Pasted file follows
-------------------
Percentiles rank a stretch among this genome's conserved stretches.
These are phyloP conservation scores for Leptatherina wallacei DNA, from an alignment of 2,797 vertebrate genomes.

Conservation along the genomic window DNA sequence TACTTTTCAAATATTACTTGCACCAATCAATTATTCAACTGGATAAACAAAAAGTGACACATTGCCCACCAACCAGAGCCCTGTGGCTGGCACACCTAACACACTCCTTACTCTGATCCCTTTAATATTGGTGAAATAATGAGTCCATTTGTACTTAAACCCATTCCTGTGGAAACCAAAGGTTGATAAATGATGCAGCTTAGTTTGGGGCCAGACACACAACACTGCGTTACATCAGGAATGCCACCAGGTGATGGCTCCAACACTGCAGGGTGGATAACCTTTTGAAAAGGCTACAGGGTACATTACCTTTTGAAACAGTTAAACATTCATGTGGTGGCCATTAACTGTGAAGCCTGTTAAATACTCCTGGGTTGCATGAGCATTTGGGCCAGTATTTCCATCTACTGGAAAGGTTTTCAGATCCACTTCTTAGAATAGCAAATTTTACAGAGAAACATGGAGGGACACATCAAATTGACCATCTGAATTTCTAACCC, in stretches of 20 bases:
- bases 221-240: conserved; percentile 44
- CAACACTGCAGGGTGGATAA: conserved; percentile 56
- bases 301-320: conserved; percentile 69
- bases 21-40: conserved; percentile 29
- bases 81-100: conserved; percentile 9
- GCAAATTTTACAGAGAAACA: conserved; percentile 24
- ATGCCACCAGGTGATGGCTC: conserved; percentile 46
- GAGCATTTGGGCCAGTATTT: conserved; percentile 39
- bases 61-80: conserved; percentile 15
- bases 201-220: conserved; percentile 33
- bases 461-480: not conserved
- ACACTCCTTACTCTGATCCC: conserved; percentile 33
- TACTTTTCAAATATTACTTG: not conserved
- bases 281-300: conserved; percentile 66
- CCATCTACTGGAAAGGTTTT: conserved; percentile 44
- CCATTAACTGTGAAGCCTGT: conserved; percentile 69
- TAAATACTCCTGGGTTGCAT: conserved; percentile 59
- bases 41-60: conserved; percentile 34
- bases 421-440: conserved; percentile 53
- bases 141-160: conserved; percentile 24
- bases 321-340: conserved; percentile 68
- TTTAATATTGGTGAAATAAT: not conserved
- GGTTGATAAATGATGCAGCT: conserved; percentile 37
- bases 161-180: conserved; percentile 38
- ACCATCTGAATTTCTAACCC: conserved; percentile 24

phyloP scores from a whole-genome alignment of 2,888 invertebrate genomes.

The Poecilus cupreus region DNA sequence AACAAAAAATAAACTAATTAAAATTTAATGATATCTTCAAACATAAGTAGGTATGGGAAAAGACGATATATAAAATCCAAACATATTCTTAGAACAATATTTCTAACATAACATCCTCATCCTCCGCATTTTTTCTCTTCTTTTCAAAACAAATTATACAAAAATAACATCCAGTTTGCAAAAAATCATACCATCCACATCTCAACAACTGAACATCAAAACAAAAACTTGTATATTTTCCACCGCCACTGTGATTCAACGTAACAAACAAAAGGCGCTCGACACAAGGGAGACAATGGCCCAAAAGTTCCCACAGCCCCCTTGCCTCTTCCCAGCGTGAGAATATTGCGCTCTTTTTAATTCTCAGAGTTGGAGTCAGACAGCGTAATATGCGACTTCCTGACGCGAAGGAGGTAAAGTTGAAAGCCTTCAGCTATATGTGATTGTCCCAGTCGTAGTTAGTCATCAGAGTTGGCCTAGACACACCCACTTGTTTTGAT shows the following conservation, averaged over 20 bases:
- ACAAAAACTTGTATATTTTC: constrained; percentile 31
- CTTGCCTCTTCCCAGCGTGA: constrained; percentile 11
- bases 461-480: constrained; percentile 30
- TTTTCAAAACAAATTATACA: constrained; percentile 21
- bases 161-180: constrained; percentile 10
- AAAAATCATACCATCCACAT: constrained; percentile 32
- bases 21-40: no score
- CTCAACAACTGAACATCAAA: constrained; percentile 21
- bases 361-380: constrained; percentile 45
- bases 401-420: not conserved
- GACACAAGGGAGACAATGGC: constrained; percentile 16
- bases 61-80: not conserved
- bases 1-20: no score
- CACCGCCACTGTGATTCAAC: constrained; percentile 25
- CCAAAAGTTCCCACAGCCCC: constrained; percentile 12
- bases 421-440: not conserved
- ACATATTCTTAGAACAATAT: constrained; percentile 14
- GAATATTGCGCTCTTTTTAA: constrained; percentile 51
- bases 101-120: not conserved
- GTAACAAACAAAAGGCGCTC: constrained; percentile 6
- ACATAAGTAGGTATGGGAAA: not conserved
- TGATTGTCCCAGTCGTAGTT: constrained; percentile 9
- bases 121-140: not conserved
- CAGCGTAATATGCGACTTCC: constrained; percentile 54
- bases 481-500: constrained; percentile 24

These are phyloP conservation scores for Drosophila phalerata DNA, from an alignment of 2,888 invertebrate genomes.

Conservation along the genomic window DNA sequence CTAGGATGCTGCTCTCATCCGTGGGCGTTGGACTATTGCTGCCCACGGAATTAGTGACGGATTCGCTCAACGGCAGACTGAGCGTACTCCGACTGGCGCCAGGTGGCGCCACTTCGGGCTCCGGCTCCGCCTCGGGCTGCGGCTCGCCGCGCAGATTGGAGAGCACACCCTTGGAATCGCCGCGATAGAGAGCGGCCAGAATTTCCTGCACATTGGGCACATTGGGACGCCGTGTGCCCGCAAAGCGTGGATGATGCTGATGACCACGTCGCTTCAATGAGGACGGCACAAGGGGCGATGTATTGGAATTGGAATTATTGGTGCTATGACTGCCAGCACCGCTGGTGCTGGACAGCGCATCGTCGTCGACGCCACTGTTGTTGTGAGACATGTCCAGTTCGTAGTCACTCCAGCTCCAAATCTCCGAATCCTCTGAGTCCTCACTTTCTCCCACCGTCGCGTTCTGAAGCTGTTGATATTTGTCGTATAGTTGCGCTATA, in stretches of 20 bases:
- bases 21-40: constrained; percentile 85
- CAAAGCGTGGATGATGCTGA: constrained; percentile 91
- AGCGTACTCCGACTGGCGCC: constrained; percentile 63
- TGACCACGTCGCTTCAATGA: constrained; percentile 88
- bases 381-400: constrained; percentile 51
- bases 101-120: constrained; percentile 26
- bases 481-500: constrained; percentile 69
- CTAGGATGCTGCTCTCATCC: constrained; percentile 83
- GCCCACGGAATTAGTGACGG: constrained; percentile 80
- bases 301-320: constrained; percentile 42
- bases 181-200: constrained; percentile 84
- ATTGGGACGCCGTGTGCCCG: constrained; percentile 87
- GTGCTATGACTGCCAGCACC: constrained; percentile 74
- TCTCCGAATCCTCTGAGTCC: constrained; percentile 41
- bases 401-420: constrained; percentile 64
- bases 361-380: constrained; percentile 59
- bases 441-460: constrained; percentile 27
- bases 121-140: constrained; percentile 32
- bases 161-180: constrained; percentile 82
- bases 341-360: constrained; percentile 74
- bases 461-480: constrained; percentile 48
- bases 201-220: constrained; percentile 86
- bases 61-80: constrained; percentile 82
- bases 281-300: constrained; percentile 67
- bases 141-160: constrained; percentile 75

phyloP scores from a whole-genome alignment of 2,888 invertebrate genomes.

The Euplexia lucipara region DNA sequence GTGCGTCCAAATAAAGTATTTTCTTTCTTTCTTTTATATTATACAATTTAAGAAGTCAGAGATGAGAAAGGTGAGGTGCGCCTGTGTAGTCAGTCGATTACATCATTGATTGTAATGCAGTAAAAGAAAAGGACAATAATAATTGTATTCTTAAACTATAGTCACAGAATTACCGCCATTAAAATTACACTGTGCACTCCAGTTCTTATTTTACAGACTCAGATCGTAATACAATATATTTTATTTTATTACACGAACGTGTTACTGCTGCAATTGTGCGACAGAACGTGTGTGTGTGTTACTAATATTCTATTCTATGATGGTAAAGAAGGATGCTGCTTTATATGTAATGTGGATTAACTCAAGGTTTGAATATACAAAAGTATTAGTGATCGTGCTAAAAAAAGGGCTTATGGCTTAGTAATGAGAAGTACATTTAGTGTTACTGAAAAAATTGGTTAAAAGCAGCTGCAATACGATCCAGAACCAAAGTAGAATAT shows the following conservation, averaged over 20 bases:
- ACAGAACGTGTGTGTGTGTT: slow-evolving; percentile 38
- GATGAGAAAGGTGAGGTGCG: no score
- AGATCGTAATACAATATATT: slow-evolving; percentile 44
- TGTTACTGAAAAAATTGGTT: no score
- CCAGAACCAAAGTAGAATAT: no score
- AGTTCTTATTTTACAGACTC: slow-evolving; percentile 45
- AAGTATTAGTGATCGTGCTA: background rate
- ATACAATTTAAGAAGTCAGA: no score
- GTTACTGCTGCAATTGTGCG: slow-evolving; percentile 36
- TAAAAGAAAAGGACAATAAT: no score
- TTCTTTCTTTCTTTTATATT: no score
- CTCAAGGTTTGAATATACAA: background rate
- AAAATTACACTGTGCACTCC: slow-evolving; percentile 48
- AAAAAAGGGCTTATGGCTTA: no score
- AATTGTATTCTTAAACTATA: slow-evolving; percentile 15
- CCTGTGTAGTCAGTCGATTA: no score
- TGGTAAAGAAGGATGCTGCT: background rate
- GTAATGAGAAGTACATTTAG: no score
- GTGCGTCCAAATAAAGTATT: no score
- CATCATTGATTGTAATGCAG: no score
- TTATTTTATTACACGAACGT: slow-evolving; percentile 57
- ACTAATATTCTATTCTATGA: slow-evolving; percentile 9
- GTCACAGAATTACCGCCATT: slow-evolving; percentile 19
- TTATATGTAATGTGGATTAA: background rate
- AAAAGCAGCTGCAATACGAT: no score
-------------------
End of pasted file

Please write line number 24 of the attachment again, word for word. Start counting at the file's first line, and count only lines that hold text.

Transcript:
- bases 321-340: conserved; percentile 68